A professor from the Johns Hopkins University School of Medicine wants people in New York and nationwide to know about the risks posed by medical errors. To promote better research about the problem, the professor wrote to the director of the Centers for Disease Control and Prevention. The letter urged the CDC to account for deadly medical mistakes because recognition could open up grant dollars for research aimed at improving patient safety.
A study published in a peer-reviewed journal tabbed the number of deaths from medical errors in 2013 at 251,454. This figure greatly exceeds fatalities from respiratory disease, which the CDC considers the third-leading cause of death. The letter to the director identified the sources of preventable fatal mistakes as poor judgment, badly coordinated care, diagnostic errors, systemic problems and avoidable adverse effects.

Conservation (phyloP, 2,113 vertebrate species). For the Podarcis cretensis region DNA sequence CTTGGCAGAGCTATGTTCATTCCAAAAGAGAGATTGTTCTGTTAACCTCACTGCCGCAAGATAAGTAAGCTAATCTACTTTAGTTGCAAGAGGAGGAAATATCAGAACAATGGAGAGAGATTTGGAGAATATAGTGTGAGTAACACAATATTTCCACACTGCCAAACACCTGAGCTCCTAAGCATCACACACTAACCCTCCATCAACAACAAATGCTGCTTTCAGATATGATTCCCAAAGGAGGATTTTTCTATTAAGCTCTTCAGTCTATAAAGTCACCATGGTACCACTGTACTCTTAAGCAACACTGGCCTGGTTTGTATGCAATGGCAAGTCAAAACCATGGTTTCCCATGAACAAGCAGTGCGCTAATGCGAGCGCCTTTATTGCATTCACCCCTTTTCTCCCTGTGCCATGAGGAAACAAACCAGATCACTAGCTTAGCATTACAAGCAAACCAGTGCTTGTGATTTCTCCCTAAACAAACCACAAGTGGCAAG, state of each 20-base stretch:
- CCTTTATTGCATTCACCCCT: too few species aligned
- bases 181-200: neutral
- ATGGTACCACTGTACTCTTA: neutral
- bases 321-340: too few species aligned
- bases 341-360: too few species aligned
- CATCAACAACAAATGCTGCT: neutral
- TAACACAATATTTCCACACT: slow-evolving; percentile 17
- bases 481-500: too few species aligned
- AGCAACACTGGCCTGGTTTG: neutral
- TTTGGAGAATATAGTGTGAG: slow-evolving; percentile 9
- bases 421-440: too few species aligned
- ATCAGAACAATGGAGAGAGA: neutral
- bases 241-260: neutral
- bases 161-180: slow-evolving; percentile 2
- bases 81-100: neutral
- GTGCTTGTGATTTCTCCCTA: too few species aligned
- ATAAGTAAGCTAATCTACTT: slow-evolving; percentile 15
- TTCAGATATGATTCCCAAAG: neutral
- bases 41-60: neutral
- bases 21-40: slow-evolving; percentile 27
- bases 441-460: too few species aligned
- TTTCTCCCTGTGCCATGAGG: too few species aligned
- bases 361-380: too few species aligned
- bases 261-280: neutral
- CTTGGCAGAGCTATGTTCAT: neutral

An analysis of four studies conducted by Johns Hopkins looked at data from 2000 to 2008 and concluded that on average 700 deaths per day resulted from health care mistakes. An author of the book "Don’t Let Your Doctor Kill You" advised people to seek medical providers who make eye contact and appear interested in helping. She also recommended that people refuse procedures that they are not comfortable with.
When a person experiences a worsened condition because of medical errors, it could constitute medical malpractice. If a review of the evidence by an independent physician reveals that care fell below accepted standards, an attorney could seek to recover damages from a negligent doctor. Compensation for additional medical bills, lost income and long-term disability could be sought.